The sheer volume of enemies at times seems to force the player to rely heavily on using the team’s ability commands which makes the combat slow down a good bit. I would have rather had a system like Kingdom Hearts that allows the player to custom the team members and turn them loose on the enemies and have abilities available as a trump card. Despite these issues, the boss battles are where the combat shines. Fighting monsters, space dragons, and other antagonists are epic in scope and stand out. Each boss, almost like a Legend of Zelda dungeon boss, has unique patterns and weakness exploits that make the battle super fun.
The chapters that the player explores feel empty. I found enough resources to purchase all of Peter’s equipment upgrades well before the final chapters which deinsentivisted exploration. There are hidden cosmetics to change the appearance of the Guardians but this does not affect gameplay. As someone who enjoys the occasional linear story game, like Uncharted and Final Fantasy X, I was slightly disappointed by the exploration and lack of diversity in the puzzles. Puzzles or obstacles sometimes were hardly puzzles and didn’t deliver any sense of accomplishment. Combat and puzzles in the game sometimes feel like padding for the game’s somewhat overstayed length.
The sheer presentation of Guardians of the Galaxy is astonishingly vivid. From the beginning of the game I was enthralled by the commitment to authenticity in teenage Peter Quill’s 80’s era basement. A Chewbaca toy, Rolling Stone’s magazines, and posters parodying some of the blockbuster hits of the time were so exciting to examine. From the moment I am able to control Quill, I wanted to explore and find the details and easter eggs. Once Quill is able to explore the galaxy proper, the player is exposed to set pieces and backdrops that feel like something out of a fairy tale about the cosmos. The color pallets used in the various chapters are unique, vibrant, and mesmerizing.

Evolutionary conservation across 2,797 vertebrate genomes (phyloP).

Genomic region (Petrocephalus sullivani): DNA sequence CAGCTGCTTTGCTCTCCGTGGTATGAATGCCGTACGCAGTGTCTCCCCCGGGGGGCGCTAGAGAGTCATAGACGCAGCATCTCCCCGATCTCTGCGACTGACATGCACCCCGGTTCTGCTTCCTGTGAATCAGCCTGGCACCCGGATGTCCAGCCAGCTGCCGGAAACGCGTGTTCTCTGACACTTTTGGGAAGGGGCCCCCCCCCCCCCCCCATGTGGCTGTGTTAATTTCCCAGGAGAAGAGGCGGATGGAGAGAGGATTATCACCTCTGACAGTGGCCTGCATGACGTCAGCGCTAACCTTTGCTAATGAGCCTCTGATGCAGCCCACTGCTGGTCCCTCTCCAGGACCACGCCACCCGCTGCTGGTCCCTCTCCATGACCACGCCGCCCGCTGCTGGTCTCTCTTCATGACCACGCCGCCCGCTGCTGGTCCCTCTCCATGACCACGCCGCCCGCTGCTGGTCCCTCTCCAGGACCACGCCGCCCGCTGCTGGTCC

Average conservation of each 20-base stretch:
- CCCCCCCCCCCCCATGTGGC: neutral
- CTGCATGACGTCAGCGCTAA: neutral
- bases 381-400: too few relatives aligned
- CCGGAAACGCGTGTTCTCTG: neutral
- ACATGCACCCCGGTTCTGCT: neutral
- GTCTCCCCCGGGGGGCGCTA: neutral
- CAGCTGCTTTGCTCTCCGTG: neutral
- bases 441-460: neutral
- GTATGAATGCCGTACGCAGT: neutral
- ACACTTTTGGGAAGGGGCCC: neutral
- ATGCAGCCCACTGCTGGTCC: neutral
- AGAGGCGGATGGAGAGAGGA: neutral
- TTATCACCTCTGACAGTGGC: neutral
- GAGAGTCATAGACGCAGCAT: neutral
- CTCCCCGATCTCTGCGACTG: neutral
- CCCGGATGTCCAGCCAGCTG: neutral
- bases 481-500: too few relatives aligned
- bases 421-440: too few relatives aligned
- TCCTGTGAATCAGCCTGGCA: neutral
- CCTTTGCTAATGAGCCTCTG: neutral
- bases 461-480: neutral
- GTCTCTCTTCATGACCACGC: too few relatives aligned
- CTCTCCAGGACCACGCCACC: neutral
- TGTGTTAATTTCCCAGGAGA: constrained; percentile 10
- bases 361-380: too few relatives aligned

I found myself MARVELing at all the asteroids, ships, galaxies, and geographic formations that the worlds offered. While as beautiful as the game can be, the chapter’s linear progression did make these set pieces feel limited. There were at least three times throughout the game that glitches caused me to either die, prevented progression, or caused me to have to restart the game. While certainly annoying, the blemishes hardly detracted from my overall experience.
I would guess as much as half of the budget of Guardians of the Galaxy went into licensing fees. The soundtrack is as amazing as if James Gunn himself picked the Milaneo’s playlist himself. From the dashboard on the Milaneo (Quill’s ship), the player is able to cycle through songs from Kiss, Iron Maiden, and Billy Idol. Music plays an integral part of the game’s story and even gameplay. Peter’s space pirate-like moniticur, Star Lord, comes from the in-game band of the same name. The band’s logo is proudly displayed on the back of Quill’s jacket which creates a more believable origin story for the title than the MCU version.
The band Star Lord feels authentic to the era it imitates and the band’s album is even available on Apple Music. The licensed songs are so fun and add so much atmosphere to the game I thought it was worth including the playlist below. There is a trump card in combat called “Huddle Up” which brings the team together so that Quill can give what is hopefully a stirring pep talk. If successful, the team returns to battle with buffs and 80’s metal playing in the background. Quill’s cassette player is almost like it’s own character similar to how the Batmobile is to the Dark Knight.
A Note to Parents
Guardians of the Galaxy is rated “T” by ESRB for the following: “Language, mild blood, mild suggestive themes, use of alcohol, violence.” There are times where the humor strays into innuendo but nothing overly explicit. The game does have elements revolving around a cult-like “church” and characters who identify as “gods.” These elements stray into spoiler territory but are worth noting. The game does not rely on “adult” themes or language and the “T” rating is very appropriate.